Becoming a life coach can be a wonderful and rewarding journey. So read on for lots of independent information to help you decide if a lifecoaching career is for you.
In pure life coaching, using careful questioning and feedback, the coach guides a willing client to identify and achieve their goals and outcomes and break through any obstacles or "stuff" that is getting in their way.
Depending on the background and qualifications you bring to coaching, you may also offer mentoring or advice in a specialized niche such as business, corporate or even health coaching. You can read more about specialties and niches.
I've also put together a Checklist of Coaching Skills and Aptitudes for you to see what else is involved in becoming a professional life coach.
Of course you can just tell the world you have become a life coach - and yes a lot of people do this.
Life coaching is not a
registered, licensed profession such as psychology, so there is nothing to
stop you just getting some fancy business cards printed, hanging out
your shingle and setting up shop. Or simply adding the word "lifecoach" to your list of qualifications.
However, although related to consulting, mentoring and therapy, the coaching process has different purposes, and requires different skills and perspectives than any other helping profession. You can read comparisons and differences here.
So my recommendations for becoming a credible, professional coach are:
1. Get Some Coach Specific Training:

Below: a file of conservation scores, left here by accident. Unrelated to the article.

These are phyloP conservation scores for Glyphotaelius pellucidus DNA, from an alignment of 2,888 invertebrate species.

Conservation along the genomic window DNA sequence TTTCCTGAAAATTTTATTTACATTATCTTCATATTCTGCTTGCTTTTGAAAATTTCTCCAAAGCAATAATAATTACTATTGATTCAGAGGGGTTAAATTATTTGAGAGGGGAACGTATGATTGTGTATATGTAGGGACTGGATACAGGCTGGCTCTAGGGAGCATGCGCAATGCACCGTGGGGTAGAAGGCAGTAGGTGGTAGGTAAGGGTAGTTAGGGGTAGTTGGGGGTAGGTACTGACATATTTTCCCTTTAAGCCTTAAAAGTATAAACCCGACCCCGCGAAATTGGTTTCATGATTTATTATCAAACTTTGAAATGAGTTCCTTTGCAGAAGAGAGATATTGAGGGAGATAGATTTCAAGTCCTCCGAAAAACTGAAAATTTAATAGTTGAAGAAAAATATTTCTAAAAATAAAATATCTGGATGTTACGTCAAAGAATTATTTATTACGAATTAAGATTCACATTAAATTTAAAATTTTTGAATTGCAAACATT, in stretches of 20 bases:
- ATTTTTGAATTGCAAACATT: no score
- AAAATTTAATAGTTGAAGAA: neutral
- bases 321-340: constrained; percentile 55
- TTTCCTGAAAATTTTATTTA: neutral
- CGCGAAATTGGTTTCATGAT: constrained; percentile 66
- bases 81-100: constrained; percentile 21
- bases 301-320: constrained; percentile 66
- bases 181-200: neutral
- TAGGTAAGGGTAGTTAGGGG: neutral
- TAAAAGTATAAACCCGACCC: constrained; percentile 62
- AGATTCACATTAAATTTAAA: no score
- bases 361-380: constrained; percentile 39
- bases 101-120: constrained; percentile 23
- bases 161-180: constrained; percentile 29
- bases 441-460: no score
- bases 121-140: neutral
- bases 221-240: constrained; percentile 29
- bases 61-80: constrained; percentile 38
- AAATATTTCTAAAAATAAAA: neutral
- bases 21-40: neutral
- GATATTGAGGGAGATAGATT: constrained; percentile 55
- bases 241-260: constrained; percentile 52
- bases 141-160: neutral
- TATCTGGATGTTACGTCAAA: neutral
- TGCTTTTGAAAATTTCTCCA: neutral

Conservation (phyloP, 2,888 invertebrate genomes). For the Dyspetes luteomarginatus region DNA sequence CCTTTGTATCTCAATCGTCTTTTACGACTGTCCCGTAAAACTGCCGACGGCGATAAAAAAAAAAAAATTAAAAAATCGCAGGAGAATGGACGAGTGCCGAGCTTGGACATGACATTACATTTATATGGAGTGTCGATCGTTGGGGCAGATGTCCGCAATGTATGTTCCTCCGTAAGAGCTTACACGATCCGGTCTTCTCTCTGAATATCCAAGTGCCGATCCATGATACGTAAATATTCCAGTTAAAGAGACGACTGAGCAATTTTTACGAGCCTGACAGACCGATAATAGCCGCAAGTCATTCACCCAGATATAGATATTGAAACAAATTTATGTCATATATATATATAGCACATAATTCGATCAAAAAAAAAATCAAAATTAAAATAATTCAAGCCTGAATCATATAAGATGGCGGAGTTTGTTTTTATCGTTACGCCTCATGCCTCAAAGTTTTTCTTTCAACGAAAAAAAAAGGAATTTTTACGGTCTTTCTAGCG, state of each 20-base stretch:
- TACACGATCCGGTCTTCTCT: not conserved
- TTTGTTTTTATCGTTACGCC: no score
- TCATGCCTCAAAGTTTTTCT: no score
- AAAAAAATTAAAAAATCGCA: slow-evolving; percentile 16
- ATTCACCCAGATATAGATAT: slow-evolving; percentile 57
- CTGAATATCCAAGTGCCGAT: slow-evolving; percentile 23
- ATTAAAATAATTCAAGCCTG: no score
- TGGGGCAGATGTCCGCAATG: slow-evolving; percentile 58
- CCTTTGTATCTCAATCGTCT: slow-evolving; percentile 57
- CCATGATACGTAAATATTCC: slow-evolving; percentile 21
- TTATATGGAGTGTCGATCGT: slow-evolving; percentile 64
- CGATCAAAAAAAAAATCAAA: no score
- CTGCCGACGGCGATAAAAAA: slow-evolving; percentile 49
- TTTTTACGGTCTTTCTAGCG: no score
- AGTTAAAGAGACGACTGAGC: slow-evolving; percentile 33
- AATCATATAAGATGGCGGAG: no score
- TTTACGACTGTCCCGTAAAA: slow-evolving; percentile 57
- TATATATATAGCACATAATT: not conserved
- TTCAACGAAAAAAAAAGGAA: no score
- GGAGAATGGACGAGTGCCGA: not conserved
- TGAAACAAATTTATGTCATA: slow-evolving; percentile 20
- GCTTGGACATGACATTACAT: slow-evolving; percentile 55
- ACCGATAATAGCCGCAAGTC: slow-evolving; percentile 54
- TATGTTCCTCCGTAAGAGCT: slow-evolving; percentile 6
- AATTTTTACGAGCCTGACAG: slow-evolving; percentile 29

I can't emphasize enough that I believe it is a "must" to have some specific training with a life coaching course offered by a reputable Life Coaching School that fits your needs.
It will help you get some credible coaching qualifications even if they just add to those you already have in a related discipline.
2. Get Some Support:
Once you have finished your coach training, there are many benefits in using Coaching Supervision or Mentoring.
A trained mentor or supervisor can help you set up your practice, advance your skills and keep you on track with the integrity of your coaching.
For more support and to further your career, you might also consider joining an independent Life Coaching Association (that is one not attached to a particular training school) that offers recognised credentialing for coaches and accreditation for trainings.
3. Decide How and Where You Will Coach
As you will discover, there are many different types of coaching environments and opportunities for to explore. You can read about them in Life Coaching Jobs and Opportunities.
Your choice of who and where you would like to coach may be based on not only
your preference but on the background and experience you bring to to the
4. How are you going to deliver your coaching?
In the section "ways you can deliver your coaching" we discuss the pros and cons of the ways you can work with a client (face-to-face, by telephone or online) with lots of useful information to help you decide the best way for you.
5. Just do it!
So this and the many other pages of information listed in our site map should all get you started on your quest of becoming a life coach. Enjoy your exploration and follow the links to the many other resources.
It is written as a self-help book so you might enjoy and benefit from doing some of the processes yourself as well as getting a handle on the essence of the many ways you can help your clients after you become a life coach.
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Many coaches have had interesting and valuable experiences in their coaching journey. I'd love you to share yours.
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